The first canonized saint of the western hemisphere was St. Rose of Lima (1586-1617). Isabel de Flores y del Oliva was the daughter of Spanish colonists in Peru. Because her family was poor, young Rose helped support the family by growing flowers and doing embroidery needlework. As she grew older her beauty became so great that she was nicknamed "Rose," a name that remains with her to this day. According to legend, a servant had a vision where her face turned into a rose and at her confirmation in 1597 she officially took the name of Rose.
At an early age Rose was attracted by the spirituality and mysticism of St. Catherine of Siena, and wanted to become a nun. She often prayed and fasted in secret, performed daily adoration of the Blessed Sacrament and took daily communion, but her attempts to imitate her heroine brought only opposition and criticism from family and friends.
As a young woman, her beauty began to attract suitors. To deter these men, Rose sometimes went to what others considered extreme lengths. For instance, because she feared that the admiration of her beautiful face by young men might distract her from serving God, she cropped her hair short and rubbed pepper into her cheeks to produce disfiguring blotches.
Rose’s parents wanted her to marry, and for years tried in vain to arrange this, but Rose refused. Her parents in turn refused to let her enter a convent, but when she turned twenty, they consented to Rose becoming a member of the Third Order of St. Dominic. This arrangement allowed Rose to live at home to continue her life of solitude and penance. Rose kept herself cloistered in her room, spending long periods in prayer. It was said she slept only two hours per night so as to have more time for prayer and she quit eating meat altogether, an extreme dietary restriction for that time.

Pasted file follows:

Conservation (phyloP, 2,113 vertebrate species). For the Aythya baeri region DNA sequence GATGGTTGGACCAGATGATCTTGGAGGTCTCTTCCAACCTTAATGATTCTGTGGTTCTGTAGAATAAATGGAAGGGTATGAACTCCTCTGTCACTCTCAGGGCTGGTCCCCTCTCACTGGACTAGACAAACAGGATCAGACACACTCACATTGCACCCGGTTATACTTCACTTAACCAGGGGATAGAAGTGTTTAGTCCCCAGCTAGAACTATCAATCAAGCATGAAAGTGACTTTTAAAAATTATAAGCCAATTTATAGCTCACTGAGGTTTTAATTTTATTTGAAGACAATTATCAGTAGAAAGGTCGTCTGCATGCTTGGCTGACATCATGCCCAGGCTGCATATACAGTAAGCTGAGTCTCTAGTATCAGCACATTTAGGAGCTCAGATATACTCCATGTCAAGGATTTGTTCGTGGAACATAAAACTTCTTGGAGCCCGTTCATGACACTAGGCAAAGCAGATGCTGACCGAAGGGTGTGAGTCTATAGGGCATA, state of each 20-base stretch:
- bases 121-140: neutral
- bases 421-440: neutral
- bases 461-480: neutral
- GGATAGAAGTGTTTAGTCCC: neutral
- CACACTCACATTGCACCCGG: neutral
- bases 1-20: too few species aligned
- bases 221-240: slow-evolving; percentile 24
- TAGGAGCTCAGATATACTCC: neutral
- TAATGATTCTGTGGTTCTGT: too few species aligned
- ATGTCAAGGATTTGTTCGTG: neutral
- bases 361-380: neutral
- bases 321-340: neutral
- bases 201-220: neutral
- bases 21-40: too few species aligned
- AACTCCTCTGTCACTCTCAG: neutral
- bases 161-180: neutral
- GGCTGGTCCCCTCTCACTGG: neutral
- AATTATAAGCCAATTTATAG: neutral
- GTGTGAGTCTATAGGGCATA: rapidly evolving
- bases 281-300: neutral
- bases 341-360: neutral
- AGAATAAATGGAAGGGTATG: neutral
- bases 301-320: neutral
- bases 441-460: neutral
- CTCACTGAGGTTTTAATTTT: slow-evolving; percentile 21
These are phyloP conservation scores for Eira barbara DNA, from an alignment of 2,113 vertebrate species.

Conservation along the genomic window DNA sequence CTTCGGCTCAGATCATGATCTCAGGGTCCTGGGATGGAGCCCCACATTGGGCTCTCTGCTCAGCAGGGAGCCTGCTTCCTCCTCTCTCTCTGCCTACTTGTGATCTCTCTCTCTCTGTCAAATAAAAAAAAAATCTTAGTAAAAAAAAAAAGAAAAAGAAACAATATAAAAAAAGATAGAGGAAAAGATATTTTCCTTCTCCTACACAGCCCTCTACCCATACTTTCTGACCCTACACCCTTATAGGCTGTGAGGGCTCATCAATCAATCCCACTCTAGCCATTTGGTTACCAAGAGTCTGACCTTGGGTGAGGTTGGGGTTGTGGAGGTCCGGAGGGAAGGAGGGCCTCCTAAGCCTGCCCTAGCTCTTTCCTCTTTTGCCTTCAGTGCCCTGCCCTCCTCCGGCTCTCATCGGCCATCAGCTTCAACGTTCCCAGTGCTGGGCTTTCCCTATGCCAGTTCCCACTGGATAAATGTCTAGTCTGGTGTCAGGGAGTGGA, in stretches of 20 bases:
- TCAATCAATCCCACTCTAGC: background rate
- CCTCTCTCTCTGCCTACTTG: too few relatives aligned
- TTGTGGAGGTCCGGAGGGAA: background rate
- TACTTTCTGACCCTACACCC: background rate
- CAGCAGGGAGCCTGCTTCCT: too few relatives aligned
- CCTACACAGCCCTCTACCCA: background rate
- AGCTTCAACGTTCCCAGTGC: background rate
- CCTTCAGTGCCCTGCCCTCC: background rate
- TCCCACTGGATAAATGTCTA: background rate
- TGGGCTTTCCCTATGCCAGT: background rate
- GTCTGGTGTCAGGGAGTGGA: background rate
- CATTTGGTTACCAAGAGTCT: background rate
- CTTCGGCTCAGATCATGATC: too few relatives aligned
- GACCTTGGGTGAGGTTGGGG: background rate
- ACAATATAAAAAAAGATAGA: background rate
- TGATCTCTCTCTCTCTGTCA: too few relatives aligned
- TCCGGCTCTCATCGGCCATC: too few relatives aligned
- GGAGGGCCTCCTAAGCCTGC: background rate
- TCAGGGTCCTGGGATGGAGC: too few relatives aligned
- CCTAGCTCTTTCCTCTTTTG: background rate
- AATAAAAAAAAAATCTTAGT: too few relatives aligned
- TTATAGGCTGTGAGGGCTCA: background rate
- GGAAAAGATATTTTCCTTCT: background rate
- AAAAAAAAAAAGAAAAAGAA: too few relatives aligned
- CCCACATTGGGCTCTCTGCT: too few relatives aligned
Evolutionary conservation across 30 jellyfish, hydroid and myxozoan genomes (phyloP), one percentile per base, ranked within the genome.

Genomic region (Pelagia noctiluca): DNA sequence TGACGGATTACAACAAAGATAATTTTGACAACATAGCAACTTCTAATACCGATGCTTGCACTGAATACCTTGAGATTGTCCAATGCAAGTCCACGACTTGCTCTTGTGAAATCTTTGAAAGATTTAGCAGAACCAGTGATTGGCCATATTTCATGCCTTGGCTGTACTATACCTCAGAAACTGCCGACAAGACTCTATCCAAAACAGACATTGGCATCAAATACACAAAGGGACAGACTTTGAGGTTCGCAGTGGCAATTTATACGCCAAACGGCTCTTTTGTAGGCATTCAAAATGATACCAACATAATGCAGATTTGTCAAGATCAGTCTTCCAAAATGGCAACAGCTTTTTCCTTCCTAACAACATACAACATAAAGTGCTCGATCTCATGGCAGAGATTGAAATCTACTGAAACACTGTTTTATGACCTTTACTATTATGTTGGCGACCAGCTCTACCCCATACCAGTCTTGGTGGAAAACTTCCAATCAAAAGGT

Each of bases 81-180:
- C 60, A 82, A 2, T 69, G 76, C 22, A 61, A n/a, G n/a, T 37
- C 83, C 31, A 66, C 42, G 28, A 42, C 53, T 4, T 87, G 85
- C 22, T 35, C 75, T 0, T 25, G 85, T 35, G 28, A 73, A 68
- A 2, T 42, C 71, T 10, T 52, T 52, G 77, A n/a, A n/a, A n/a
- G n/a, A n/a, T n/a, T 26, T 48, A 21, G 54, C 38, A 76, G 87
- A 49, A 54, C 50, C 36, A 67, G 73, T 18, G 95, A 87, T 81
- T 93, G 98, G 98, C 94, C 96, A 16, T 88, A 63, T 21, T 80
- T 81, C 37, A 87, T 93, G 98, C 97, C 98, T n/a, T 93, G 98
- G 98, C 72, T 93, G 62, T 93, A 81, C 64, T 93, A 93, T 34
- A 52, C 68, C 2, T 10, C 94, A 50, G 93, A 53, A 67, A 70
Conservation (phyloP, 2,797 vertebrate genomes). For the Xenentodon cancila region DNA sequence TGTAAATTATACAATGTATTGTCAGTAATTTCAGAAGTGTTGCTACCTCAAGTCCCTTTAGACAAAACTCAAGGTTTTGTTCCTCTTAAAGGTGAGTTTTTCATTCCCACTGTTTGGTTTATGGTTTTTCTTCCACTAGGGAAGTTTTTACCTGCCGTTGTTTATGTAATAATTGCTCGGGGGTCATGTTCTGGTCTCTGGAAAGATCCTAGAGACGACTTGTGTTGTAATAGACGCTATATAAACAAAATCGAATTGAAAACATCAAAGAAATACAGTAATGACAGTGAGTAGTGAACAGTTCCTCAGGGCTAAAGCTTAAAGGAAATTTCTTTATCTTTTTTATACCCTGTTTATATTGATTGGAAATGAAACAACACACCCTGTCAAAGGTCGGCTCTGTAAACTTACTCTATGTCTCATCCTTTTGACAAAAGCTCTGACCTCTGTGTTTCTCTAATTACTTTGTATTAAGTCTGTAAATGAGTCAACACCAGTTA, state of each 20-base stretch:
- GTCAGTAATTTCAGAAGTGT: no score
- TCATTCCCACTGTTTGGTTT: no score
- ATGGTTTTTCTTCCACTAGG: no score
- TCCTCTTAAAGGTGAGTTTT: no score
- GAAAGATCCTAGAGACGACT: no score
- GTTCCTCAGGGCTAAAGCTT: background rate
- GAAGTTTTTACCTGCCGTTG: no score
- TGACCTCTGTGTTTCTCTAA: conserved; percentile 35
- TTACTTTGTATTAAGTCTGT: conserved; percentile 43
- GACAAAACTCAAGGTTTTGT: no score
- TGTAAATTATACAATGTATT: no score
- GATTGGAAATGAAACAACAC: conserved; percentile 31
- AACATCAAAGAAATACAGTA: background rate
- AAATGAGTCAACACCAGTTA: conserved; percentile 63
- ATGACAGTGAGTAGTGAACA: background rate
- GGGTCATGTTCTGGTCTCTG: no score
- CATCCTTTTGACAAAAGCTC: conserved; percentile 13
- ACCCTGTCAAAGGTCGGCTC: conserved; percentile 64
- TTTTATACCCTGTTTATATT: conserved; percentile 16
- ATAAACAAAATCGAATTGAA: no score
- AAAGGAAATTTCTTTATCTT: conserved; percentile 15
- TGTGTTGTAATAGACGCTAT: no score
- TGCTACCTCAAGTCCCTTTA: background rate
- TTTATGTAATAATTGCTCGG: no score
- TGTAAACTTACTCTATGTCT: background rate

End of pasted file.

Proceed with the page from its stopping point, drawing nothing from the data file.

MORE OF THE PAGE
She was also known to wear a heavy silver crown, with spikes that could pierce her flesh to remind her of the Crown of Thorns. At one point, one of the spikes become so lodged in her skull that the crown was only removed with great difficulty.
Before her death, Rose used a room in the family home to care for the elderly, the homeless, and the sick, particularly Indians and slaves. Today St. Rose is considered the originator of social services in Peru. After years of poor health and many temptations, Rose died at the age of thirty-one on August 25, 1617. According to legend, she accurately predicted the date of her death. Her funeral was a major event attended by all the city's authorities with prominent men taking turns carrying her casket.
Pope Clement IX beatified Rose in 1667 and Pope Clement X recognized her as a saint by canonizing her in 1671. St. Rose of Lima is the patroness of the Americas and of its indigenous peoples.
St. Rose of Lima’s feast day is August 23.